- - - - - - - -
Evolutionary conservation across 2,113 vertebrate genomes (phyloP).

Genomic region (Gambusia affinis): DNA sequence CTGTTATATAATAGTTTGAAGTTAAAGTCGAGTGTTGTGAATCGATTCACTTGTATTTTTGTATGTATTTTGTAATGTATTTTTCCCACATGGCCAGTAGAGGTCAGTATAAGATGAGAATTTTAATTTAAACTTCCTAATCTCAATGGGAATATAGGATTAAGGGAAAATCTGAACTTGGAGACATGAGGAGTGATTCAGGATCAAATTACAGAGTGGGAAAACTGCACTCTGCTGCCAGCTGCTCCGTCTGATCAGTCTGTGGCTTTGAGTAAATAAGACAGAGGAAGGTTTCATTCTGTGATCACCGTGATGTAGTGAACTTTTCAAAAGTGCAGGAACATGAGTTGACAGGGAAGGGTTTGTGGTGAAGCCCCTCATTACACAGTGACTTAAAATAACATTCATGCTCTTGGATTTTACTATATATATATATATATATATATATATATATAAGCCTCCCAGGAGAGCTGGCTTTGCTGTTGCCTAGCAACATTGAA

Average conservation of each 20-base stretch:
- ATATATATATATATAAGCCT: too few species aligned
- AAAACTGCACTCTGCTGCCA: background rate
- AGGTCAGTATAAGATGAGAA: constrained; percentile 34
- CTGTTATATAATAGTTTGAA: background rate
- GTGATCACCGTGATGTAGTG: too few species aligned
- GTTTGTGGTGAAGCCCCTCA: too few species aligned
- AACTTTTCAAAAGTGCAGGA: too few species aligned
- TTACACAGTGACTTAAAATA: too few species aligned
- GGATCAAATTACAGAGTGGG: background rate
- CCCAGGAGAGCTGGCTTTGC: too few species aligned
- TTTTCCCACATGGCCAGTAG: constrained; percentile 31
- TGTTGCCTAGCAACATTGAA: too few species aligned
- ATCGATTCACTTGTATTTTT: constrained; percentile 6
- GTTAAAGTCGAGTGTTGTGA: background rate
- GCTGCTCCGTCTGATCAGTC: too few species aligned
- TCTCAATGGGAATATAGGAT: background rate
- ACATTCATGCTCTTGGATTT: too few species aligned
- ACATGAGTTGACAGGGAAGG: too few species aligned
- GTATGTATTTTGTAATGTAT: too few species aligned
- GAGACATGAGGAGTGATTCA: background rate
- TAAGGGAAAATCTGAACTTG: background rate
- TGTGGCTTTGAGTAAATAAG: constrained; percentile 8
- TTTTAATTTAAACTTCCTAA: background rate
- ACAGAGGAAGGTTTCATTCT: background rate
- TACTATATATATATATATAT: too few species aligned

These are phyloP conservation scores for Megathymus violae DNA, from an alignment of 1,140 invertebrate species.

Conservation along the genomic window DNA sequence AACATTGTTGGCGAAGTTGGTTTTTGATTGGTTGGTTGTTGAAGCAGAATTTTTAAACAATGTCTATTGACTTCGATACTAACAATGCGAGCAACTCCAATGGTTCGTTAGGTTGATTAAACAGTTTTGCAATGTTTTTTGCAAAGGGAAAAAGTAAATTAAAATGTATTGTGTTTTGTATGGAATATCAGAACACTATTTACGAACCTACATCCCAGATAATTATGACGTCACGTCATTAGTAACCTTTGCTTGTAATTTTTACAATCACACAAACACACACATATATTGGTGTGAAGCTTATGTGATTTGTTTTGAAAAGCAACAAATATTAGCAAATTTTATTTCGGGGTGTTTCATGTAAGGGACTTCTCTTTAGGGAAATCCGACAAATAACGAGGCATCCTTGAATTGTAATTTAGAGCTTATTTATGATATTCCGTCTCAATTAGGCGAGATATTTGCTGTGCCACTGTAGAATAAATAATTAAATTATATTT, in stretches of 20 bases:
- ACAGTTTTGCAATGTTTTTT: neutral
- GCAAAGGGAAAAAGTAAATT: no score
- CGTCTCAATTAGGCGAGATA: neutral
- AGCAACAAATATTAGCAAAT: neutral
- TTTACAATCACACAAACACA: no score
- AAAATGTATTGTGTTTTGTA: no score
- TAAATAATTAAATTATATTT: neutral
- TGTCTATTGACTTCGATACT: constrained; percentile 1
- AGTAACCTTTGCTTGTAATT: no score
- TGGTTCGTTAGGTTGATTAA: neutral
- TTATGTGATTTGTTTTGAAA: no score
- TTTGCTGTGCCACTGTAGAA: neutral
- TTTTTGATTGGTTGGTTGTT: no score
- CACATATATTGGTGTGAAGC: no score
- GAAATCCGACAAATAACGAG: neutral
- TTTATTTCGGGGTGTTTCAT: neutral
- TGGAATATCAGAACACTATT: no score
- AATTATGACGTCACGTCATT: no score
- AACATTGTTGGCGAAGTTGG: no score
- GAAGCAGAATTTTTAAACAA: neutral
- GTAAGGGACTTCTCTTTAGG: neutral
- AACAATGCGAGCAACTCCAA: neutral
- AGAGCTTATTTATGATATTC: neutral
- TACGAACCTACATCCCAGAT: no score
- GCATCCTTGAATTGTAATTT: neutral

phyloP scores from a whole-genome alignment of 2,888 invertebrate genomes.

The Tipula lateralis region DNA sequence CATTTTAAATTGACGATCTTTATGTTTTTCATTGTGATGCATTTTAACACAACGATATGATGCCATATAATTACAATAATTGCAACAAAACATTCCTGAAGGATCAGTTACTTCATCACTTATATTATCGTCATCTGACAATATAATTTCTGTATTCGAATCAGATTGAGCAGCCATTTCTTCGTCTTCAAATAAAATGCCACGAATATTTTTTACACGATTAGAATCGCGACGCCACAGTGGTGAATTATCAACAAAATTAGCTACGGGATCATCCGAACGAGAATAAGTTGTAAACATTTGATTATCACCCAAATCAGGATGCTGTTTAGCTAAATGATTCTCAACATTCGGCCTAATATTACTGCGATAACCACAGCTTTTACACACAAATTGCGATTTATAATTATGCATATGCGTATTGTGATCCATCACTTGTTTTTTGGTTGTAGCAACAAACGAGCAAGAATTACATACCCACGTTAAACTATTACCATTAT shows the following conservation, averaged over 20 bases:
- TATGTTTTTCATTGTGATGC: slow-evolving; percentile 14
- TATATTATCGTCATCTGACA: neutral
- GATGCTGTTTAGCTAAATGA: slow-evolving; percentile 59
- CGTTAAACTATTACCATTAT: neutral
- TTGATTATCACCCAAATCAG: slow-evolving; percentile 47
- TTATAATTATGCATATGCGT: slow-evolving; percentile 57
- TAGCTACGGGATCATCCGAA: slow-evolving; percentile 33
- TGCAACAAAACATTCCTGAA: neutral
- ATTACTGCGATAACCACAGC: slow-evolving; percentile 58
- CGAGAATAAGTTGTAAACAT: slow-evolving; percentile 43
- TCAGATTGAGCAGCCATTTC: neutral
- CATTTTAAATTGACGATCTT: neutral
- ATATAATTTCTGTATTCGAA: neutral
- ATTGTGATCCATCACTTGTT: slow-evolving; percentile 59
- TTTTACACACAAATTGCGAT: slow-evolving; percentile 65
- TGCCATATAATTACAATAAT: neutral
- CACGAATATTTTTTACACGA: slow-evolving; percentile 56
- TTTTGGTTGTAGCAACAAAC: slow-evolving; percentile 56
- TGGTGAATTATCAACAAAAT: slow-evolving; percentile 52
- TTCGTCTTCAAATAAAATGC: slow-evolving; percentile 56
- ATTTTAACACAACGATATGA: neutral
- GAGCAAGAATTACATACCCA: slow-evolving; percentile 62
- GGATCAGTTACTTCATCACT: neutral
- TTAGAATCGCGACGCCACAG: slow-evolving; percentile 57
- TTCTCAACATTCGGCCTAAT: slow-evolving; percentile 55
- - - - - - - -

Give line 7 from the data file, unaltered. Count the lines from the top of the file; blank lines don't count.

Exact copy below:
- CTGTTATATAATAGTTTGAA: background rate